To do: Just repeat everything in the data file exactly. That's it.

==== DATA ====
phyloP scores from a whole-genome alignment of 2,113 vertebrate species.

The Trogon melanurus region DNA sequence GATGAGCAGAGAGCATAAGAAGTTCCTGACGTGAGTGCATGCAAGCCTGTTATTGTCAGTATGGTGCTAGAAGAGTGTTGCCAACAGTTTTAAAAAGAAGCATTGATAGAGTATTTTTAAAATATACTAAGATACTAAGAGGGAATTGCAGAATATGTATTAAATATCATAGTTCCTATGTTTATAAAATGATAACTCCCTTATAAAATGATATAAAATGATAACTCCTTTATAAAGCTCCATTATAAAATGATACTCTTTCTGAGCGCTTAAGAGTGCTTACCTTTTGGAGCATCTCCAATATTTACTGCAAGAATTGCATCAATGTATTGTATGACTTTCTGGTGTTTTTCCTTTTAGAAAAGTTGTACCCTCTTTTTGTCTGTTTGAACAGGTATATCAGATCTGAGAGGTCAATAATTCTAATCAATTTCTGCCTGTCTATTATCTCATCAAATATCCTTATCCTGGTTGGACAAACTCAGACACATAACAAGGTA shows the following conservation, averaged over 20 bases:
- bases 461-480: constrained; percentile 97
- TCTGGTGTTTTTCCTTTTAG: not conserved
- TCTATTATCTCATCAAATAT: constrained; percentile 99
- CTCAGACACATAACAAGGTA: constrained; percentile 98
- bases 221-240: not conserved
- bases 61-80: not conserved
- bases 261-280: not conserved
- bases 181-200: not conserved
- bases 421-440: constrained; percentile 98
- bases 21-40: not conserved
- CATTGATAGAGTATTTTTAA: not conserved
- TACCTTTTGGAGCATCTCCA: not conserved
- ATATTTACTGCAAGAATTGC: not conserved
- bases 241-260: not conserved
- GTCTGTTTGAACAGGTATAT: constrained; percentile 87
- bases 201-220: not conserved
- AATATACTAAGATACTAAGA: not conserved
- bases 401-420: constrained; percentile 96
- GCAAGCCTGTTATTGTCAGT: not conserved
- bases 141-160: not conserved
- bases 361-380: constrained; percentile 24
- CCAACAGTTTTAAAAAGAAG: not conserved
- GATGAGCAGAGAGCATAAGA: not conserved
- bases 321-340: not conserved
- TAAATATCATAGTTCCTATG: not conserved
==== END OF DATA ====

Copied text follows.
phyloP scores from a whole-genome alignment of 2,113 vertebrate species.

The Trogon melanurus region DNA sequence GATGAGCAGAGAGCATAAGAAGTTCCTGACGTGAGTGCATGCAAGCCTGTTATTGTCAGTATGGTGCTAGAAGAGTGTTGCCAACAGTTTTAAAAAGAAGCATTGATAGAGTATTTTTAAAATATACTAAGATACTAAGAGGGAATTGCAGAATATGTATTAAATATCATAGTTCCTATGTTTATAAAATGATAACTCCCTTATAAAATGATATAAAATGATAACTCCTTTATAAAGCTCCATTATAAAATGATACTCTTTCTGAGCGCTTAAGAGTGCTTACCTTTTGGAGCATCTCCAATATTTACTGCAAGAATTGCATCAATGTATTGTATGACTTTCTGGTGTTTTTCCTTTTAGAAAAGTTGTACCCTCTTTTTGTCTGTTTGAACAGGTATATCAGATCTGAGAGGTCAATAATTCTAATCAATTTCTGCCTGTCTATTATCTCATCAAATATCCTTATCCTGGTTGGACAAACTCAGACACATAACAAGGTA shows the following conservation, averaged over 20 bases:
- bases 461-480: constrained; percentile 97
- TCTGGTGTTTTTCCTTTTAG: not conserved
- TCTATTATCTCATCAAATAT: constrained; percentile 99
- CTCAGACACATAACAAGGTA: constrained; percentile 98
- bases 221-240: not conserved
- bases 61-80: not conserved
- bases 261-280: not conserved
- bases 181-200: not conserved
- bases 421-440: constrained; percentile 98
- bases 21-40: not conserved
- CATTGATAGAGTATTTTTAA: not conserved
- TACCTTTTGGAGCATCTCCA: not conserved
- ATATTTACTGCAAGAATTGC: not conserved
- bases 241-260: not conserved
- GTCTGTTTGAACAGGTATAT: constrained; percentile 87
- bases 201-220: not conserved
- AATATACTAAGATACTAAGA: not conserved
- bases 401-420: constrained; percentile 96
- GCAAGCCTGTTATTGTCAGT: not conserved
- bases 141-160: not conserved
- bases 361-380: constrained; percentile 24
- CCAACAGTTTTAAAAAGAAG: not conserved
- GATGAGCAGAGAGCATAAGA: not conserved
- bases 321-340: not conserved
- TAAATATCATAGTTCCTATG: not conserved